3. After the first rise, punch down and take out the dough. Knead it a few times and divide the dough into equal size.  I usually weight each portion to make sure they are of the same size. For the plain sweet bread, each dough ball is approximately 60g.  Shape the dough into balls and put them in a slightly greased baking pan. Cover with saran wrap and let it rise the second time in a draft free place, until the doughs are double in size, about 1 hour.
      4. Preheat oven to 350F.  Brush the surface of the bread with egg-wash. Bake the bread for 15-20mins or until golden brown. 
      5. If you like a shiny surface, brush the bake bread with a thin layer of butter.

    1.After kneading the dough, form the dough into a ball and let it rise in the greased mixing bowl.
    2.  To test if the dough has risen enough on the first proof, poke the dough with your finger,
    if the dough does not spring back, then it is ready.
    3. Shape the dough into equal size balls


    Making bread with filling:  After the first proof, divide the dough into equal portion and shape the dough into balls. Let the dough rest for 10 mins.  Using a rolling pin or use your finger, form the dough into a flat round shape. Put the prepared fillings* inside the dough and wrap the dough around it to form a ball. To shape the dough into flower shape, flatten the dough ball with the palm of your hand. Make 5 cuts around the dough. Place the shaped dough on a baking pan lined with parchment paper/silpat. Cover with saran wrap and let it rise for second time.  Bake the bread as in basic bread recipe.

    4. Let the dough rise for the second time until double in size. Then the dough is ready to bake
    5. To make bread with filling, put the filling inside the dough.
    6. Shape the dough, let it rise for second time and then bake it in the oven.

    Kitchen notes:  
    • I have reduced the amount of milk powder to adjust to my taste. 
    • You may not need all the 150ml of water to make the dough form into a ball.  It depends on the weather of the day.  
    • The ideal temperature for proofing bread is around 85F. In order to have fluffy bread, you have to make sure that the dough rise enough. Otherwise, the bread will come out dense and tough. (This is from my own experience!)  To make sure that the condition is right for proofing, I turned on the oven to 200F and when the temperature is ready, I turned off the oven.  Open the oven door and let the oven cool down for 10 to 15  mins.  Then, put a cup of boiling water in the oven with the dough to ensure the humidity is maintained inside the oven.  Close the oven door and let the dough rise.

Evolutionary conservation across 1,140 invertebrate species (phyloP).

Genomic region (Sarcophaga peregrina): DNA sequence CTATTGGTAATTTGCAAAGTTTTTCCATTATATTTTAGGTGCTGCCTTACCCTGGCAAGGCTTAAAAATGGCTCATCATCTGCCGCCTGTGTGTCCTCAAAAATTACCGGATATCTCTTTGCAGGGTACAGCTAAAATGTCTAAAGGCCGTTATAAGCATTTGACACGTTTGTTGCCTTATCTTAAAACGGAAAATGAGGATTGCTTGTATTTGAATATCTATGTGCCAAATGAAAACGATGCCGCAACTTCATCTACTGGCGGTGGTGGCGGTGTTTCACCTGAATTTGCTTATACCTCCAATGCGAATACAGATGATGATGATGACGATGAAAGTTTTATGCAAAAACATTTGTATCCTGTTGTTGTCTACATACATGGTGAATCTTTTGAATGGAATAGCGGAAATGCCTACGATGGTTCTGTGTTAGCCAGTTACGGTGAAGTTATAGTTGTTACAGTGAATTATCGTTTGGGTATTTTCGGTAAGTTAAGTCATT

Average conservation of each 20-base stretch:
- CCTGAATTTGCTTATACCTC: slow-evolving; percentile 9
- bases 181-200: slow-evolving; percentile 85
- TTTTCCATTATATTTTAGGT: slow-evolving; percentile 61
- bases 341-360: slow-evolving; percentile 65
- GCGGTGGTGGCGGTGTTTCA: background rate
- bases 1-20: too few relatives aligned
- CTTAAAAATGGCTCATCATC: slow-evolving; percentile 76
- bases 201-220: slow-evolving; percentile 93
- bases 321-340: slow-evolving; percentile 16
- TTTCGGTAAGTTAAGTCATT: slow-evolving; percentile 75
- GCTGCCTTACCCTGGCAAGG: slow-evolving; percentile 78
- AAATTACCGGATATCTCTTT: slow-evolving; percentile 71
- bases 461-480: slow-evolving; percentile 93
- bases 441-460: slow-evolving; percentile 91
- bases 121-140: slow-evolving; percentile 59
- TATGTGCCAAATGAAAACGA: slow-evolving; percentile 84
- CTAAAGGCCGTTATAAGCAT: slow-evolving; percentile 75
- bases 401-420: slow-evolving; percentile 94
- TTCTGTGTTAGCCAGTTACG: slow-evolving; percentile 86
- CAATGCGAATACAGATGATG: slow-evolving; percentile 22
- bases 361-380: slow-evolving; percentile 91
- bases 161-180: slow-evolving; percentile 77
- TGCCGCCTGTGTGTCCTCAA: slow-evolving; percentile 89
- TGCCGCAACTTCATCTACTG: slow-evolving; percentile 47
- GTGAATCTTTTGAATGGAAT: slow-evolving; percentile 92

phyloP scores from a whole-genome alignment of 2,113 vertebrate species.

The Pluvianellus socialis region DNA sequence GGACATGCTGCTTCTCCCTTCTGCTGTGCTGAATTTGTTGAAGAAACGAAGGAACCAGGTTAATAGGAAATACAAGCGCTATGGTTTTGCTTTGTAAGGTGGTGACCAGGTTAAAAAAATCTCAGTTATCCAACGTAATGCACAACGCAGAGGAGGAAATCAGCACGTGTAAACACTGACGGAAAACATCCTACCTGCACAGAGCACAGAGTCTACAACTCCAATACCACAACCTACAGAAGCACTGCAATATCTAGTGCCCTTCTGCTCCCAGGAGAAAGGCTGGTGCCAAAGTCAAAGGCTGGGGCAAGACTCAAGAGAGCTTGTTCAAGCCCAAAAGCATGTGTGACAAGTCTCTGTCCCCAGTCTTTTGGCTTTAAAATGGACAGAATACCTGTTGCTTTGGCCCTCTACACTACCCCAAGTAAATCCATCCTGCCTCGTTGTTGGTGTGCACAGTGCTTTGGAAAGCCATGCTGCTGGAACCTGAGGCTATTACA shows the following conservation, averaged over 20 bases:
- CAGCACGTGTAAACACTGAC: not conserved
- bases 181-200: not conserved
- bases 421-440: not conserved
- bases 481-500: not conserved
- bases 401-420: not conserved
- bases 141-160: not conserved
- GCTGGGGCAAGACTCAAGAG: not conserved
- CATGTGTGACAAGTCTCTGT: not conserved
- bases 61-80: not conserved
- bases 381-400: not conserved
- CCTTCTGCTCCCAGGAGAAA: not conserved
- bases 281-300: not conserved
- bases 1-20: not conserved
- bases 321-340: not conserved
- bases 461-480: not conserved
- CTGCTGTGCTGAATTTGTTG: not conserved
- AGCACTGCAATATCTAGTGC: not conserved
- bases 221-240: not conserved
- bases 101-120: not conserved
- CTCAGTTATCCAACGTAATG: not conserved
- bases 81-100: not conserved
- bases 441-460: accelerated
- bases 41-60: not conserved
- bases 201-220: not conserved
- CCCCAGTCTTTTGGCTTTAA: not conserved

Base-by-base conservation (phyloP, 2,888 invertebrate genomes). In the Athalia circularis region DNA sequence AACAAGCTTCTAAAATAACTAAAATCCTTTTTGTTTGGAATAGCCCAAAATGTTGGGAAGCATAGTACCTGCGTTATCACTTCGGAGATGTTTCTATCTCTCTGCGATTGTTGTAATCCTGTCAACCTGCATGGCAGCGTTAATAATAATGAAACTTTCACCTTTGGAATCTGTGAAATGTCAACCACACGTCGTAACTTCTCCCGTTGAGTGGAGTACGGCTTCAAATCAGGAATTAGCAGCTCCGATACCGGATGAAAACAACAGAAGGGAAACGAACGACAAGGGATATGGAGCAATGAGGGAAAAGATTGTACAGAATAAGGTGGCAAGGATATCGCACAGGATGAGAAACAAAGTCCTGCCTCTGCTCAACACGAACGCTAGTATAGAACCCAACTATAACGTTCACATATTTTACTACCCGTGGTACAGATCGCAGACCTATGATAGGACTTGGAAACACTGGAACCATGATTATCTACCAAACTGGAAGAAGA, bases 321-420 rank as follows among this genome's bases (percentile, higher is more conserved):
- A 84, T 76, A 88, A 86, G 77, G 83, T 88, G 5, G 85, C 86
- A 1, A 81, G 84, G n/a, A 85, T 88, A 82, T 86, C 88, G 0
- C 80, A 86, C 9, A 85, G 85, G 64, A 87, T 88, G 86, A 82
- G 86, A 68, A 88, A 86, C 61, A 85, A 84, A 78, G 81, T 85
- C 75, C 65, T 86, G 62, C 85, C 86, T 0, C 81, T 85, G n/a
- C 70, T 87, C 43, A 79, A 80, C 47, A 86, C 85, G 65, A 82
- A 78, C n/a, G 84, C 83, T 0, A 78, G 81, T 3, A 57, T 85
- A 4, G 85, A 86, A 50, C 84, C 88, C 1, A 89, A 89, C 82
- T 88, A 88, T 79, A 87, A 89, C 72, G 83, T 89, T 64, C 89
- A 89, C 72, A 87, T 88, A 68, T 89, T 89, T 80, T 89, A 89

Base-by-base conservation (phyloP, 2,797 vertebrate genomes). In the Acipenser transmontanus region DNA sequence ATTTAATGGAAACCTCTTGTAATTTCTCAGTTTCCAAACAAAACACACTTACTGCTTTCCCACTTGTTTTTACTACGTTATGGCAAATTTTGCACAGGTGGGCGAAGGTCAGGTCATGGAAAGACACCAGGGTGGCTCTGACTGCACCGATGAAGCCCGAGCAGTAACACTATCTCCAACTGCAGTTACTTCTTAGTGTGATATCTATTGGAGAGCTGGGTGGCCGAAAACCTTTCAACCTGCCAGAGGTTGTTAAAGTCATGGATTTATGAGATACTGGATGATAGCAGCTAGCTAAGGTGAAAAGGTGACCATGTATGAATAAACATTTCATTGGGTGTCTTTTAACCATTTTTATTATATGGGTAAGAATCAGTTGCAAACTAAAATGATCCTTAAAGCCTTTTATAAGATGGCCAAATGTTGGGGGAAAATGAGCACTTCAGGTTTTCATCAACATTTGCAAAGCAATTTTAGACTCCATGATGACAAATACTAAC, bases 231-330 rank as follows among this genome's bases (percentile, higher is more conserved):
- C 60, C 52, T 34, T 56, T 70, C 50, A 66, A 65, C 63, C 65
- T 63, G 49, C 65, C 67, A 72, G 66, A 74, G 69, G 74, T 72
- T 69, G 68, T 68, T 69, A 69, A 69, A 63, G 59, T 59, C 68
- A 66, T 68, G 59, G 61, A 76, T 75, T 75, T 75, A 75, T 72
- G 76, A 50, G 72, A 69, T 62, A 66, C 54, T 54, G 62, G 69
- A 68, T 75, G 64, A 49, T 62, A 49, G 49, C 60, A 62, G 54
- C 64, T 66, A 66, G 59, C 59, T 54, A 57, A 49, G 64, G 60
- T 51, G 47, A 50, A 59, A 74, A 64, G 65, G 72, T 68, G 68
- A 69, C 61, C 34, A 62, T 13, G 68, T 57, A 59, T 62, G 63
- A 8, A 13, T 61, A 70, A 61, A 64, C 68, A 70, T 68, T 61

• You can buy pre-made red bean paste in Chinese or Japanese grocery store.
      
    Post update (July 9, 2010):


    I just realized that after so many bread kneading I had done lately, my beloved Kitchen Aid was acting up on me.  Fortunately, it was not a big problem.  N helped me to hammer the pin down and it was fine. I was a bit disappointed with it but N reminded me that when I bought this model a few years ago, I did not expect to do that much bread making. Otherwise I should have got the more heavy duty one.  From now on, I may have to hand knead my bread!

      Wednesday, June 23, 2010

      The Unexpected: Cocoa-nana Bread


      I am not a planner.  I do not like to plan things ahead.  Except for work related stuff, which I am paid to do and trained to do, I never good at planning anything. Even vacation, I did not like to do the planning until N asked me several times and got mad at me. I know, this is bad.  But don't you think that things happen outside of your plan is more excited?  Things that come out of a sudden burst of idea, things that do not follow the usual path. Like, when I first started this blog, I just followed my sudden urge to do it. No plan, no preparation, no research. Just go for it. I still feel so amazed and so full of gratitude that there are visitors/readers who like what I posted.

      In the rare occasion that I do plan ahead, things usually do not turn out as expected. I was in the mood of trying new baking recipe last Friday night. I wanted something simple and easy to do, but at the same time, N for sure would like it. So, it has to be something chocolaty. N has also been asking for banana bread several times.  Since I got two really ripe bananas on hand, why not combine these two yummy ingredients together. Scanned through Dorie's book, found a recipe exactly what I wanted - a Cocoa-nana bread.  Even the name sounds cute!  So, I prepared to make it on Saturday morning. Although it was the first time I tried the recipe, I trusted Dorie Greenspan.  Besides, what can go wrong with banana bread? I decided that it should be delicious enough to blog about it and on Friday night, I was already planning on how to take the picture. 

      I got up very early on Saturday to make the bread because I love having the freshly baked goods smell in the house in the morning. I followed the recipe all through. When the bread came out from the oven, it looked promising.  But, the first bite of it got me wonder if there was anything wrong with my taste buds. The cocoa flavor was so overwhelm and the sweetness of the banana was completely lost to the bitterness of the bitter-sweet chocolate. I had a second bite, but still could not get use to the taste. I was upset and disappointed. I lost all my motivation to take pictures.  But since I had setup my picture setting already, I did take a few shots just to practice my photography skill.  N, being such a picky eater, to my surprise, did not complaint too much though.  Just said it was not great, and then kept eating.